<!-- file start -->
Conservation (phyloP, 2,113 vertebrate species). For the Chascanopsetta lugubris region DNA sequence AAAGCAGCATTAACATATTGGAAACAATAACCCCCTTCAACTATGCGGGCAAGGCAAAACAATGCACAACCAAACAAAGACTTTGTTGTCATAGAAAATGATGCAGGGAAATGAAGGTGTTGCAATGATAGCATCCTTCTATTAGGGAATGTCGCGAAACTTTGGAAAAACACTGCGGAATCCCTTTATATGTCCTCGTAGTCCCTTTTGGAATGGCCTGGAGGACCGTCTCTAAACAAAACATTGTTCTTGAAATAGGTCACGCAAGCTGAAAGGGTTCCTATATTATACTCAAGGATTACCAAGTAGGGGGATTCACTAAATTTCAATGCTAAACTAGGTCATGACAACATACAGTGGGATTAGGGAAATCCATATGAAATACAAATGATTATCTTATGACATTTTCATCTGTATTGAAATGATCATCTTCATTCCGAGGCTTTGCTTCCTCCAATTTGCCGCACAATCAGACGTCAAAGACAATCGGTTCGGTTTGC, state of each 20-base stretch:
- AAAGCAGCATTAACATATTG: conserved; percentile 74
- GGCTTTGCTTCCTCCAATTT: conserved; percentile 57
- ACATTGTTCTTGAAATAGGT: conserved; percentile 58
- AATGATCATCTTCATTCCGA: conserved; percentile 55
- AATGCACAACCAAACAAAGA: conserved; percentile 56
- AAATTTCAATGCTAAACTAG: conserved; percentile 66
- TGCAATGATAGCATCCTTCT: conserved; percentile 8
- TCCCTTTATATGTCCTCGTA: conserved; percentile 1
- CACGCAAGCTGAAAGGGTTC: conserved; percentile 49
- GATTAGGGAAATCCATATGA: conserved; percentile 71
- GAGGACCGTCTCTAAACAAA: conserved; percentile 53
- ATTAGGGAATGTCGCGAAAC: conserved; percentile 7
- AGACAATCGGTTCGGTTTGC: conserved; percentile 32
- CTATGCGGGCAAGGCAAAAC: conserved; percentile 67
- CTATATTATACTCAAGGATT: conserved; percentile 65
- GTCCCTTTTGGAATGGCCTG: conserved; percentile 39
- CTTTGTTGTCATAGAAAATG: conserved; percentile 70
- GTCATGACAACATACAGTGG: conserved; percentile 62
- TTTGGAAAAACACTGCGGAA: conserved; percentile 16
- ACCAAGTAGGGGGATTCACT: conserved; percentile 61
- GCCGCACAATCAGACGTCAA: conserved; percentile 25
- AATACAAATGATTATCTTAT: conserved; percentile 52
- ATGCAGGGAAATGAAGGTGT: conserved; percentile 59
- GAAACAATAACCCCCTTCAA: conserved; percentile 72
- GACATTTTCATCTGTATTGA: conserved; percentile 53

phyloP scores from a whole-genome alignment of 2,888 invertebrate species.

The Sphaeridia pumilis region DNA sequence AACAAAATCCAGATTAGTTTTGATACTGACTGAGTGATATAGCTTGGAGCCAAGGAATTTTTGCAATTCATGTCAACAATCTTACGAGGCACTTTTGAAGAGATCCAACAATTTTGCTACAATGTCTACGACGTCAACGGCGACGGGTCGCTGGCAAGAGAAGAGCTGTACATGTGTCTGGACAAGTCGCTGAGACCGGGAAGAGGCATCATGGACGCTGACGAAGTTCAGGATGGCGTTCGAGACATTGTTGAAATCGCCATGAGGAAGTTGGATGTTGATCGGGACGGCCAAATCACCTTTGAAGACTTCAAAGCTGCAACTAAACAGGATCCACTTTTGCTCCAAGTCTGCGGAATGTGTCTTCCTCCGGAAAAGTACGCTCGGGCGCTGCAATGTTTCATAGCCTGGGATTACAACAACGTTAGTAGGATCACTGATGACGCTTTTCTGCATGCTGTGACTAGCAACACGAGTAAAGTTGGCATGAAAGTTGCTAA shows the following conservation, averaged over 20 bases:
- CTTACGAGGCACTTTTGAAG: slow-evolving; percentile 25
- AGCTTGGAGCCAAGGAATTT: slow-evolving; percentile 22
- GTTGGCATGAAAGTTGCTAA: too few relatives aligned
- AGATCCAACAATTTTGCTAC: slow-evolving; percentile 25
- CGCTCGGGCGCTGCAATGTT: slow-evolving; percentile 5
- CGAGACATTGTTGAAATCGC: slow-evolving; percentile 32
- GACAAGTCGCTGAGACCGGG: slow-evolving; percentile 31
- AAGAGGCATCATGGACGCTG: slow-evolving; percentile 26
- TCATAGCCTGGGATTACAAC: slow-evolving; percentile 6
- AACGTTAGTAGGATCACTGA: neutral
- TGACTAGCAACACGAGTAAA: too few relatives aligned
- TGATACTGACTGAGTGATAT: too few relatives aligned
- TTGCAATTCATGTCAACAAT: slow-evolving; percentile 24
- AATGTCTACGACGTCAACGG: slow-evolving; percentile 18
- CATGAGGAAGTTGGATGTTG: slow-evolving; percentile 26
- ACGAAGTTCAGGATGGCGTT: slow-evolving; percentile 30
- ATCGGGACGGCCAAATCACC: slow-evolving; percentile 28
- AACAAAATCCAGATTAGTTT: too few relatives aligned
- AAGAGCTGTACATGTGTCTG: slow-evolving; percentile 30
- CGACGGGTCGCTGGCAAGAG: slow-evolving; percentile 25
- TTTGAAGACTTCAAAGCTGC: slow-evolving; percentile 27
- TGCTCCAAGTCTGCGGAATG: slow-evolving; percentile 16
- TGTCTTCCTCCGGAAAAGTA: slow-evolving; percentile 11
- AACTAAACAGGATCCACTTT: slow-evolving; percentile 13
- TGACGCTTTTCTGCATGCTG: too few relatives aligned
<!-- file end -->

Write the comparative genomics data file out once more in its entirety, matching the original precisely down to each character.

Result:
Conservation (phyloP, 2,113 vertebrate species). For the Chascanopsetta lugubris region DNA sequence AAAGCAGCATTAACATATTGGAAACAATAACCCCCTTCAACTATGCGGGCAAGGCAAAACAATGCACAACCAAACAAAGACTTTGTTGTCATAGAAAATGATGCAGGGAAATGAAGGTGTTGCAATGATAGCATCCTTCTATTAGGGAATGTCGCGAAACTTTGGAAAAACACTGCGGAATCCCTTTATATGTCCTCGTAGTCCCTTTTGGAATGGCCTGGAGGACCGTCTCTAAACAAAACATTGTTCTTGAAATAGGTCACGCAAGCTGAAAGGGTTCCTATATTATACTCAAGGATTACCAAGTAGGGGGATTCACTAAATTTCAATGCTAAACTAGGTCATGACAACATACAGTGGGATTAGGGAAATCCATATGAAATACAAATGATTATCTTATGACATTTTCATCTGTATTGAAATGATCATCTTCATTCCGAGGCTTTGCTTCCTCCAATTTGCCGCACAATCAGACGTCAAAGACAATCGGTTCGGTTTGC, state of each 20-base stretch:
- AAAGCAGCATTAACATATTG: conserved; percentile 74
- GGCTTTGCTTCCTCCAATTT: conserved; percentile 57
- ACATTGTTCTTGAAATAGGT: conserved; percentile 58
- AATGATCATCTTCATTCCGA: conserved; percentile 55
- AATGCACAACCAAACAAAGA: conserved; percentile 56
- AAATTTCAATGCTAAACTAG: conserved; percentile 66
- TGCAATGATAGCATCCTTCT: conserved; percentile 8
- TCCCTTTATATGTCCTCGTA: conserved; percentile 1
- CACGCAAGCTGAAAGGGTTC: conserved; percentile 49
- GATTAGGGAAATCCATATGA: conserved; percentile 71
- GAGGACCGTCTCTAAACAAA: conserved; percentile 53
- ATTAGGGAATGTCGCGAAAC: conserved; percentile 7
- AGACAATCGGTTCGGTTTGC: conserved; percentile 32
- CTATGCGGGCAAGGCAAAAC: conserved; percentile 67
- CTATATTATACTCAAGGATT: conserved; percentile 65
- GTCCCTTTTGGAATGGCCTG: conserved; percentile 39
- CTTTGTTGTCATAGAAAATG: conserved; percentile 70
- GTCATGACAACATACAGTGG: conserved; percentile 62
- TTTGGAAAAACACTGCGGAA: conserved; percentile 16
- ACCAAGTAGGGGGATTCACT: conserved; percentile 61
- GCCGCACAATCAGACGTCAA: conserved; percentile 25
- AATACAAATGATTATCTTAT: conserved; percentile 52
- ATGCAGGGAAATGAAGGTGT: conserved; percentile 59
- GAAACAATAACCCCCTTCAA: conserved; percentile 72
- GACATTTTCATCTGTATTGA: conserved; percentile 53

phyloP scores from a whole-genome alignment of 2,888 invertebrate species.

The Sphaeridia pumilis region DNA sequence AACAAAATCCAGATTAGTTTTGATACTGACTGAGTGATATAGCTTGGAGCCAAGGAATTTTTGCAATTCATGTCAACAATCTTACGAGGCACTTTTGAAGAGATCCAACAATTTTGCTACAATGTCTACGACGTCAACGGCGACGGGTCGCTGGCAAGAGAAGAGCTGTACATGTGTCTGGACAAGTCGCTGAGACCGGGAAGAGGCATCATGGACGCTGACGAAGTTCAGGATGGCGTTCGAGACATTGTTGAAATCGCCATGAGGAAGTTGGATGTTGATCGGGACGGCCAAATCACCTTTGAAGACTTCAAAGCTGCAACTAAACAGGATCCACTTTTGCTCCAAGTCTGCGGAATGTGTCTTCCTCCGGAAAAGTACGCTCGGGCGCTGCAATGTTTCATAGCCTGGGATTACAACAACGTTAGTAGGATCACTGATGACGCTTTTCTGCATGCTGTGACTAGCAACACGAGTAAAGTTGGCATGAAAGTTGCTAA shows the following conservation, averaged over 20 bases:
- CTTACGAGGCACTTTTGAAG: slow-evolving; percentile 25
- AGCTTGGAGCCAAGGAATTT: slow-evolving; percentile 22
- GTTGGCATGAAAGTTGCTAA: too few relatives aligned
- AGATCCAACAATTTTGCTAC: slow-evolving; percentile 25
- CGCTCGGGCGCTGCAATGTT: slow-evolving; percentile 5
- CGAGACATTGTTGAAATCGC: slow-evolving; percentile 32
- GACAAGTCGCTGAGACCGGG: slow-evolving; percentile 31
- AAGAGGCATCATGGACGCTG: slow-evolving; percentile 26
- TCATAGCCTGGGATTACAAC: slow-evolving; percentile 6
- AACGTTAGTAGGATCACTGA: neutral
- TGACTAGCAACACGAGTAAA: too few relatives aligned
- TGATACTGACTGAGTGATAT: too few relatives aligned
- TTGCAATTCATGTCAACAAT: slow-evolving; percentile 24
- AATGTCTACGACGTCAACGG: slow-evolving; percentile 18
- CATGAGGAAGTTGGATGTTG: slow-evolving; percentile 26
- ACGAAGTTCAGGATGGCGTT: slow-evolving; percentile 30
- ATCGGGACGGCCAAATCACC: slow-evolving; percentile 28
- AACAAAATCCAGATTAGTTT: too few relatives aligned
- AAGAGCTGTACATGTGTCTG: slow-evolving; percentile 30
- CGACGGGTCGCTGGCAAGAG: slow-evolving; percentile 25
- TTTGAAGACTTCAAAGCTGC: slow-evolving; percentile 27
- TGCTCCAAGTCTGCGGAATG: slow-evolving; percentile 16
- TGTCTTCCTCCGGAAAAGTA: slow-evolving; percentile 11
- AACTAAACAGGATCCACTTT: slow-evolving; percentile 13
- TGACGCTTTTCTGCATGCTG: too few relatives aligned